How Sicily can pave the way to a fascist government in Italy
Elections are approaching in Sicily to pick the next “governor” and form a new regional parliament in the framework of a semi-autonomous statute and a local electoral law.
Opinion polls reveal that among most likely candidates to win there is Mr Musumeci, a member of ex-fascist Movimento Sociale Italiano and former vice-minister of a Berlusconi’s government as a representative of reformed-fascists AN (National Alliance). He is currently credited with around 34-36% of voting intentions for president of Sicily.
Musumeci is recognized as one of the most judicious politicians within the Italian right-wing, which has always had a stronghold in Sicily and especially in his native area around Catania. Nevertheless, he is supported by far-right movements with neo-fascist ideas.
A plethora of medium-sized and tiny parties support Musumeci running for President (or Governor) of Sicily for the regional elections to be held on November 5th. Among these parties, there is the de-facto neo-fascist and neo-racist movement of Northern League. Which rebranded its name – just for the Southern part of Italy – in a tentative of hiding its recent past as a racist movement against southerners.
Musumeci’s alliance comprehends notably his own Sicilian movement called “Sarà bellissima” (She will be very beautiful), referring to the island’s “beautiful” future under his management. It includes also Berlusconi’s Forza Italia, locally led by old Sicilian friends mixed with emerging regionalist leaders such as Mr Armao.
Since a recent reform, Sicily elects her Presidents with a first-past-the-post mechanism. It does not come as a surprise that large alliances are set in advance given a very fragmented political landscape.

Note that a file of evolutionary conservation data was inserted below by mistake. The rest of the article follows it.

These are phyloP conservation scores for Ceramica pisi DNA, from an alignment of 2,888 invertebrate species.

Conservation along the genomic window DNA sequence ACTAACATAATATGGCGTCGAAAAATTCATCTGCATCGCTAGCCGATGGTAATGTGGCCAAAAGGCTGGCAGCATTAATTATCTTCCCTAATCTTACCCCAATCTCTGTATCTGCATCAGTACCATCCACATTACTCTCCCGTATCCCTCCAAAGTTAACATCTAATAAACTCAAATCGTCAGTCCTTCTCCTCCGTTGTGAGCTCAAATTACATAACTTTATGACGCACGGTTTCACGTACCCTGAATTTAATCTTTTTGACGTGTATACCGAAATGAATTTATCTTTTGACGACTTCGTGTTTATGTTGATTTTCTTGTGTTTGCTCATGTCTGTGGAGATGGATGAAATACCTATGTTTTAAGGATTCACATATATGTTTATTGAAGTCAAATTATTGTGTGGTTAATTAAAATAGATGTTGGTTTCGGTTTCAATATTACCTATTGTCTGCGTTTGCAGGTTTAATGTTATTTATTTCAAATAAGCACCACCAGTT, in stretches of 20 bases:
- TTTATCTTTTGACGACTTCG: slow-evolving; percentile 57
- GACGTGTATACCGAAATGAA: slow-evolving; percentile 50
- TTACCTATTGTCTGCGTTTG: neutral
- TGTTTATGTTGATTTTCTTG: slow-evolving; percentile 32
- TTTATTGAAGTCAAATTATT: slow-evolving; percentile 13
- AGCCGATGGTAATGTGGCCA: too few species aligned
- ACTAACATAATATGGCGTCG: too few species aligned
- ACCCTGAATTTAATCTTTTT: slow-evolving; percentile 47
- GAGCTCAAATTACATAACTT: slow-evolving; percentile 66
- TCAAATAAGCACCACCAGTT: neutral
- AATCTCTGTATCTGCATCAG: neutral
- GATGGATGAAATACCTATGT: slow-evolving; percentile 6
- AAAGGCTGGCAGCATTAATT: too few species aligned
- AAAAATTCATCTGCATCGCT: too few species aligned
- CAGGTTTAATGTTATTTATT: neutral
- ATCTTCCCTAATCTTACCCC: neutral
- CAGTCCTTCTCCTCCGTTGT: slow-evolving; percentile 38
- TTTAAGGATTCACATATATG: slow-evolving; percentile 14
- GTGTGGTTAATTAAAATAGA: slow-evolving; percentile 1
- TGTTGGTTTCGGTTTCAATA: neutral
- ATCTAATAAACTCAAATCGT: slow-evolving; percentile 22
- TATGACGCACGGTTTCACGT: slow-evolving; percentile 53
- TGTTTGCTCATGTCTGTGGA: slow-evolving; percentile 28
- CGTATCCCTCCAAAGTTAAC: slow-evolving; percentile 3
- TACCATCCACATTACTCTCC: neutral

However, first in last opinion poll (from Demopolis, in image) seems to be Mr Cancelleri, a former clerk pushed-up to regional political arena by Movimento 5 Stelle (Five Stars Movement). Despite the electoral law, the wavering party founded by the ex-comedian Beppe Grillo runs alone without any alliance with other parties.
The Five Stars Movement (M5S) shows a high degree of populism too, if not fascism altogether. In group with Ukip at European Parliament, Grillo’s movement has been wandering from support to Ms Le Pen to hard fight against Euro and EU. It has controversial positions with its own members regarding racism, notably for what concerns immigrants. The Five Stars Movement’s mayor of Rome (Ms Raggi), did not allow a controversial rally of fascist groups in Rome. However, the most visible M5S’s members showing-up in Sicily – Mr Di Maio and Mr Di Battsta – are leaning toward intolerance against immigrants.
Cancelleri is currently credited with around 35% of voting preference in opinion polls. He has good chances to get the presidency, as interviewed voters often do not reveal their intentions to choose M5S in real voting. Sicily is also the first and strongest fief of Grillo’s movement.
The third in the betting list is prof. Micari, a centre-left candidate coming from the academic world. He is the head of University of Palermo, hosting some 40,000 students in a city of 650,000. Weak outside of Palermo, he is currently credited with around 22% of intentions in the whole of Sicily. Mr Micari has no political experience, yet.